The 6th North Carolina State Troops earned the nickname “Bloody Sixth” through hard fighting on many battlefields throughout the war.  I could easily spend the next several hours sharing with you their remarkable history.  But for the sake of brevity let me read to you from the colorful and descriptive summary written by their unit historian, Captain Neill W. Ray at the turn of the century.     I Quote …

“Theirs was not garrison or post duty …it was their lot to fight the enemy in the field …to meet him in his advances….to check him when possible and to follow him back and fight him in his own country and in his own strongholds …to contest

inch by inch…

day after day …

week after week

month after month

the enemy’s investment and gradual closing in on the lines around Petersburg and Richmond and when numbers prevailed over the thinned and thinning lines of the Army of Northern Virginia to fall back and back with them until finally hemmed in and compelled to surrender”

  End Quote

Captain Ray was justifiably proud of the Regiment he served in. They mustered into service on May 16, 1861. This was six months before the confederate battle flag was first issued in November of 1861. He wrote, and I quote:

 “At the first call her men volunteered for the War and hastened to the Northern border of Virginia to meet the enemy at the forefront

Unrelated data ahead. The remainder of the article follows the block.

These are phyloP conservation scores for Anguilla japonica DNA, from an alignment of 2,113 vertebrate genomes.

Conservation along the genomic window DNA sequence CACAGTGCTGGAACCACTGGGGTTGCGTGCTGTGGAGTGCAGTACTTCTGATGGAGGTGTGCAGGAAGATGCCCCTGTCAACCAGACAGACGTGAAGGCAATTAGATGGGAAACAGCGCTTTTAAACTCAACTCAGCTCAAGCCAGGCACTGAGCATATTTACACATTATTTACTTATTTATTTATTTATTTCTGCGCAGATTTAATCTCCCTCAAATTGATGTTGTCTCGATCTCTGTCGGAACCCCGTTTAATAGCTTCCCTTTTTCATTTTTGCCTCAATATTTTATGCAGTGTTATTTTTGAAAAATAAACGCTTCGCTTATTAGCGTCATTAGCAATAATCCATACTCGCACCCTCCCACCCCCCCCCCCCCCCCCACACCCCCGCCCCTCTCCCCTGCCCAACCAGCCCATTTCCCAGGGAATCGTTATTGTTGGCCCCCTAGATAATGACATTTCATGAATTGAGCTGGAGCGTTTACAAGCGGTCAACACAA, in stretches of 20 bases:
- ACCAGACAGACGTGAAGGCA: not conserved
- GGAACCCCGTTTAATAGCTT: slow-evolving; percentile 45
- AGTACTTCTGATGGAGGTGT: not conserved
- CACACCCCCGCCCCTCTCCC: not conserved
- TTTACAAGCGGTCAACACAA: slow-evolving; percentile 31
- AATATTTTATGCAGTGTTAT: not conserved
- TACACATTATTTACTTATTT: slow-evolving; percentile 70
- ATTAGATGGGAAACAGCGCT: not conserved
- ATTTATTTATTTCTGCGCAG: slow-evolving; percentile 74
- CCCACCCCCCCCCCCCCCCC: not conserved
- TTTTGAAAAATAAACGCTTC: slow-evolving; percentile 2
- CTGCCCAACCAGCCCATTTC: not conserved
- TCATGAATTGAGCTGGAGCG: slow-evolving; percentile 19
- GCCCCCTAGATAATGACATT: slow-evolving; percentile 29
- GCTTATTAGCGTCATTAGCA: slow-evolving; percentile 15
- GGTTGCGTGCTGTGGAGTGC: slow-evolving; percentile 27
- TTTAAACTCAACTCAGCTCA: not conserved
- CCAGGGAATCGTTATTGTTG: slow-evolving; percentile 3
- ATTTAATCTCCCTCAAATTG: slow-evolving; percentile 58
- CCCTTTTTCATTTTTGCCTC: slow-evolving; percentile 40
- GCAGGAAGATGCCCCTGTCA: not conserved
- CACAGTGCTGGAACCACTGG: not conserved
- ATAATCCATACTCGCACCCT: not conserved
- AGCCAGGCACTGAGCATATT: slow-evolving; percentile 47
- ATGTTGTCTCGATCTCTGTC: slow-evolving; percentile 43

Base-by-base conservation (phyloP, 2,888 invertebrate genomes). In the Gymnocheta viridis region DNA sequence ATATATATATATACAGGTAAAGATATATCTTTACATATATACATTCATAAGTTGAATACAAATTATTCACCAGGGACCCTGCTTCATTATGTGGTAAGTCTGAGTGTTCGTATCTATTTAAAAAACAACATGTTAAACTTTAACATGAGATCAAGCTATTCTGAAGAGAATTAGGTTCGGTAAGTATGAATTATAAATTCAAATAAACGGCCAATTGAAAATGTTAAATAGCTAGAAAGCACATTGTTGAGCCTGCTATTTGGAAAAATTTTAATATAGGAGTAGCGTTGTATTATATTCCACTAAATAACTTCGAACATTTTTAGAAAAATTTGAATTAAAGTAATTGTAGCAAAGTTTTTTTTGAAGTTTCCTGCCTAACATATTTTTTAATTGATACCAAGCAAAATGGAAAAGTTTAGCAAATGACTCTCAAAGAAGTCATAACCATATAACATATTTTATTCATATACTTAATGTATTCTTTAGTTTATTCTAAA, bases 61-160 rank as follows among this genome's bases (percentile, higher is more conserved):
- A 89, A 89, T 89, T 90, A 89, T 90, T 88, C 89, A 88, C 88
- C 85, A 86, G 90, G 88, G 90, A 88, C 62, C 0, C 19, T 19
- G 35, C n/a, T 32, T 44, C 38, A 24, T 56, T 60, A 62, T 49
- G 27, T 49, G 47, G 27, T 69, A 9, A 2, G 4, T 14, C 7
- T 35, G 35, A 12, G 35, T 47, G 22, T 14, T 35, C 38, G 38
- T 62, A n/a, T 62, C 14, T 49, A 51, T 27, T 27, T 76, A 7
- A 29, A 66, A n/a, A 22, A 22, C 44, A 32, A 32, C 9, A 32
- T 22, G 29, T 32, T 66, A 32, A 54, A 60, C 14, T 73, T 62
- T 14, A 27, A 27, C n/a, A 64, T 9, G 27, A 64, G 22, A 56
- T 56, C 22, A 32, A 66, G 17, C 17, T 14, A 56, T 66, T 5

From July 1861 to the closing scene at Appomattox they shared the fortunes of the Army of Northern Virginia

Their blood … wet the soil of Manassas Plains on July 21st 1861”  

End Quote    

They were the ONLY North Carolinian’s to fight in this first great battle, But BEFORE 1915_4_5bthe  6th North Carolina even left for  Virginia, Colonel  Fishers sister presented them with a regimental flag made using her own blue silk Shawl. It survived the war and is on display HERE in the museum.  Written on the flag is the regiment’s motto…”DEEDS NOT WORDS”.  Throughout the war they embodied this motto by their gallant deeds.

Captain Ray’s history details all the places they fought which I will summarize for you:

In 1862 they held back invading Federals during the Peninsular Campaign Fighting at

    • Yorktown
    • Eltham’s Landing,
    • Seven Pines and Fair Oaks  

Next came the seven days battles

    • Gaines Mill ,
    • Savage Station ,
    • White Oak Swamp
    • Malvern Hill ,
    • Harrison’s Landing

 Then they were drawn back to northern Virginia to fight at 2nd Manassas and Sharpsburg, a battle that became infamous as the bloodiest single day of the war. They ended the year defending Fredericksburg in December 1862. 

in 1863 they fought again in Fredericksburg as part of the  Chancellorsville campaign.   Then on to Gettysburg   Where Colonel Isaac Erwin Avery, commanding the Brigade, fell in the attack on East cemetery Hill…  writing his last words

“Tell my Father I died with my face to the enemy”

  In November, Hoke’s brigade was overrun at Rappahannock station and many members of the 6th were killed, wounded or captured.    Returning to North Carolina in the spring of 1864 they fought at: